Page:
Drapanos village, home of ESA, sits 300m above sea level and boasts stunning views of Crete's famous Lefka Ori mountains. Drapanos mountain is a designated Natura 2000 area of natural beauty with wonderful sightings of native Cretan birds. Below ESA, secluded, clean and unspoilt beaches with crystal clear water are a natural treasure for sustainable diving activities and marine research.
The Apokoronas region of Crete is truly inspirational and breathtakingly beautiful. Drapanos is a traditional rural village with a small and thriving community which exemplifies the virtues of sustainability. Just a short drive to other scenic villages brings an array of sustainable business experiences and inspirational stories of thriving sustainable enterprises. The area is the perfect home for ESA.
The beautiful off-grid, bioclimatic ESA building includes a seminar hall and a dining room, both of which comfortably seat 50 people and a cosy kitchen and seating area that visitors refer to as a 'home'. ESA had been built in a seamless relationship with the surrounding 10,000 m2 of ancient olive groves and endemic fauna.
Purposely designed for immersive learning and action learning interventions, ESA has many energising breakout areas, inside and outside, to providing privacy and space for contemplation and reflection about personal development and organisational transformation.
Sustainability principles were rigorously adopted at every stage of designing and constructing ESA. All timber used in the building is Forestry Stewardship Council (FSC) certified. Zero carbon natural materials such as straw-bales create the walls, along with handmade, sun-dried adobe bricks, made from the earth that was dug for the building foundations. These natural materials combined with bioclimatic design principles keep the building at a constantly comfortable temperature all year round.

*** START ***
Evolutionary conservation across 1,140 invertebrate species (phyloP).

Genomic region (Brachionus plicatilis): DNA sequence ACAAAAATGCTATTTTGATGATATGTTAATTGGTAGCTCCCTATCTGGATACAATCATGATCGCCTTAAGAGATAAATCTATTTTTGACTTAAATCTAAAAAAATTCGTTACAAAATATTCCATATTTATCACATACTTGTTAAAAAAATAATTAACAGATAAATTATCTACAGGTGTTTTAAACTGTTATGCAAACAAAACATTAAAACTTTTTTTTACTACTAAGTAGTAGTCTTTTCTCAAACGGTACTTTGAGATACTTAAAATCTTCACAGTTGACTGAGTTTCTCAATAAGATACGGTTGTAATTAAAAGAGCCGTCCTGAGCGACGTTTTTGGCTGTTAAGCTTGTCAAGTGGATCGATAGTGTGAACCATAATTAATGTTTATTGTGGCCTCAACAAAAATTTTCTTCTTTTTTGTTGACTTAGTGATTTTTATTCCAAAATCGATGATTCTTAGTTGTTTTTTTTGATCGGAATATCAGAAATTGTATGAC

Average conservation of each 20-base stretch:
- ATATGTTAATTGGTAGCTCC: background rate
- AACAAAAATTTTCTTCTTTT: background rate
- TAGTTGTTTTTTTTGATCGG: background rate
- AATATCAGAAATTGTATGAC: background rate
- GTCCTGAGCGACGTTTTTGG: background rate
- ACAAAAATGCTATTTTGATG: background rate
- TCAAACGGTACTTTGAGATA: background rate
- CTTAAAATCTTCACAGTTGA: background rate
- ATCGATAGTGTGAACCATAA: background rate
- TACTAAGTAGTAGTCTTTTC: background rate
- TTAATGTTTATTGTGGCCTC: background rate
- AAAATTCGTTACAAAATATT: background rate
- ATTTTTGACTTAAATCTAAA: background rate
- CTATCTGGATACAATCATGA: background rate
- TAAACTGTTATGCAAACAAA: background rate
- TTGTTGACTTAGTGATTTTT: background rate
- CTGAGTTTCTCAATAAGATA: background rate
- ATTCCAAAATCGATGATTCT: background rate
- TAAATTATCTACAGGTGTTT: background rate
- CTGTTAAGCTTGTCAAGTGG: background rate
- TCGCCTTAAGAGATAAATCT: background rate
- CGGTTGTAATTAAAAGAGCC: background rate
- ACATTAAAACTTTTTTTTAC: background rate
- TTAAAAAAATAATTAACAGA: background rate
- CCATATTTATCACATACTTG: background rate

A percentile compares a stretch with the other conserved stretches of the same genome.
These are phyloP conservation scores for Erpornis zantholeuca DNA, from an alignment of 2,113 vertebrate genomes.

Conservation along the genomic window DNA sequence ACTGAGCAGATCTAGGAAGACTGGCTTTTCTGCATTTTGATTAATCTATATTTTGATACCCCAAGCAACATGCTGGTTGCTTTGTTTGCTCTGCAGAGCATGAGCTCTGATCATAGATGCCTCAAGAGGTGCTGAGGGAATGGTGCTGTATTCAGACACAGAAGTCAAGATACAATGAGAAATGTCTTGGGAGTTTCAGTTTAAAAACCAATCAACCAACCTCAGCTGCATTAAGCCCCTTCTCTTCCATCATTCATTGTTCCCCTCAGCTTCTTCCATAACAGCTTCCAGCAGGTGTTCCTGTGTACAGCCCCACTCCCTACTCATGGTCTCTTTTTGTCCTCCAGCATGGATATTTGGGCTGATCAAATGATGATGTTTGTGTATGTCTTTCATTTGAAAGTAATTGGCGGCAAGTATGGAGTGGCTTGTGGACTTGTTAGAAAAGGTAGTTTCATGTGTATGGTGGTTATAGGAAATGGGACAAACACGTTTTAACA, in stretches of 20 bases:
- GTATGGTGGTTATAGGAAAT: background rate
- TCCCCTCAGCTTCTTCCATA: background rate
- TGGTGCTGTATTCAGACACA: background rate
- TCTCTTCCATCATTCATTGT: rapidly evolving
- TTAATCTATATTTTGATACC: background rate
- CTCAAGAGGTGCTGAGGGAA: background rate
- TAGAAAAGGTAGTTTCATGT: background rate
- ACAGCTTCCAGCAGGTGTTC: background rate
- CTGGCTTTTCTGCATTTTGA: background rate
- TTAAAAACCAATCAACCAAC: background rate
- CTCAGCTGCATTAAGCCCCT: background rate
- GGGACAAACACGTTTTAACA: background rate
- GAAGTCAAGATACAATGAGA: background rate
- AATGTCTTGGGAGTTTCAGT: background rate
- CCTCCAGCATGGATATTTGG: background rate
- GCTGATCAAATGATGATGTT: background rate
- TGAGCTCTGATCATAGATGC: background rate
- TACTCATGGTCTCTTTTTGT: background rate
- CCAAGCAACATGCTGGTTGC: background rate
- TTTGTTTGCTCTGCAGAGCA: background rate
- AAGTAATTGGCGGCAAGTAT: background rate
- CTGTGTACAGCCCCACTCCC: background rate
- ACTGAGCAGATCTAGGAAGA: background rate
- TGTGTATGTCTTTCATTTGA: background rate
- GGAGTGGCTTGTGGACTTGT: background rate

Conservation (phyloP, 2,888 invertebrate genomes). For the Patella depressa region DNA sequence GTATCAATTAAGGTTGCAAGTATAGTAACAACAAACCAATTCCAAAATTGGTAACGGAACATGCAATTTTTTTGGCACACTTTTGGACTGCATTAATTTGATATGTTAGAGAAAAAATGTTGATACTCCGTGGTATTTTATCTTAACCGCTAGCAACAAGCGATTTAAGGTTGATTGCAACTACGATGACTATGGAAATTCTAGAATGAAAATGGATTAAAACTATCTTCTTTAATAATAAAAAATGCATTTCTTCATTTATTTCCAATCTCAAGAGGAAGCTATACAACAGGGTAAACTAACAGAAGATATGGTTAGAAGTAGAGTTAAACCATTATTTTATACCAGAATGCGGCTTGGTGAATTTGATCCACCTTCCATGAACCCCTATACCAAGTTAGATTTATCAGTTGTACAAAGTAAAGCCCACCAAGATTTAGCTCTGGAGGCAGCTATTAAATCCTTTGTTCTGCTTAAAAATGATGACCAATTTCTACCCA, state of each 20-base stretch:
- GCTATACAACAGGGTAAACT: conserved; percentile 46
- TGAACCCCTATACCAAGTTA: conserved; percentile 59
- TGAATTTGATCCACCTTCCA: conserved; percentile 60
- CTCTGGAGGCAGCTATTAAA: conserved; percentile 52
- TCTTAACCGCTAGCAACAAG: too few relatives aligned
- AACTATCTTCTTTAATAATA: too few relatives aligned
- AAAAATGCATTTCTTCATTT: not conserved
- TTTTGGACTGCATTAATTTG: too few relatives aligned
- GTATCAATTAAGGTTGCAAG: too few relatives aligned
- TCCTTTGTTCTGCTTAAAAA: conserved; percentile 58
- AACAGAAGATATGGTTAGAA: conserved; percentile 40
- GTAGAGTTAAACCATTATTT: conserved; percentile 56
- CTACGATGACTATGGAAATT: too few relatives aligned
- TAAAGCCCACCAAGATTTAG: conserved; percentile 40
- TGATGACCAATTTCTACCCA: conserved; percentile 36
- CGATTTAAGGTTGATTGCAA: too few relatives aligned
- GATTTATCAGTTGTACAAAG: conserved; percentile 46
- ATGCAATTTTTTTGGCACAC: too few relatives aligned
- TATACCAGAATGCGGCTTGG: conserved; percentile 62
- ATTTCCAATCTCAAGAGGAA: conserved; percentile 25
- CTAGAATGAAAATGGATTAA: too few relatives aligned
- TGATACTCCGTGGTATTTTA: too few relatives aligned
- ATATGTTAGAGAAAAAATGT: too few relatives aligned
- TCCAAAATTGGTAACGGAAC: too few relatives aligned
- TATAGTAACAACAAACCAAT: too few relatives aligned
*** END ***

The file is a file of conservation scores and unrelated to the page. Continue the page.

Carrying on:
ESA operates fully off-grid and relies on all energy requirements provided by the Cretan sunshine via a photovoltaic, solar power system with battery storage.
ESA was a pioneering design and construction at a time of deep economic crisis in Greece. The project was challenging as the issues of 'sustainability' were not understood or valued in Greece. One of the big challenges was the difficulty of getting the necessary building approvals for a 'sustainable building' approach which was not aligned with the current framework of Greek town planning and building regulations. This resulted in some delays, extra costs and compromises – for instance, being forced to use more concrete and steel than necessary.
The design and philosophy of ESA was ahead of the time and has since been a catalyst for changing building regulations for 'green building'. ESA has led the way and has been copied in Crete and elsewhere. ESA has been published internationally as an exemplary example of green building (see publications).
Architects and students from around the world visit ESA to learn first-hand about the 'health and well-being' benefits of 'biophilia' and building with natural materials. The processes of designing and building ESA are shared via training and education programmes, with urban planners and construction companies aiming to improve the quality of human life in the built environment.
Notably, a published research study undertaken at ESA in 2019 with 100 respondents suggests that green buildings like ESA have a net positive impact of reducing stress and anxiety.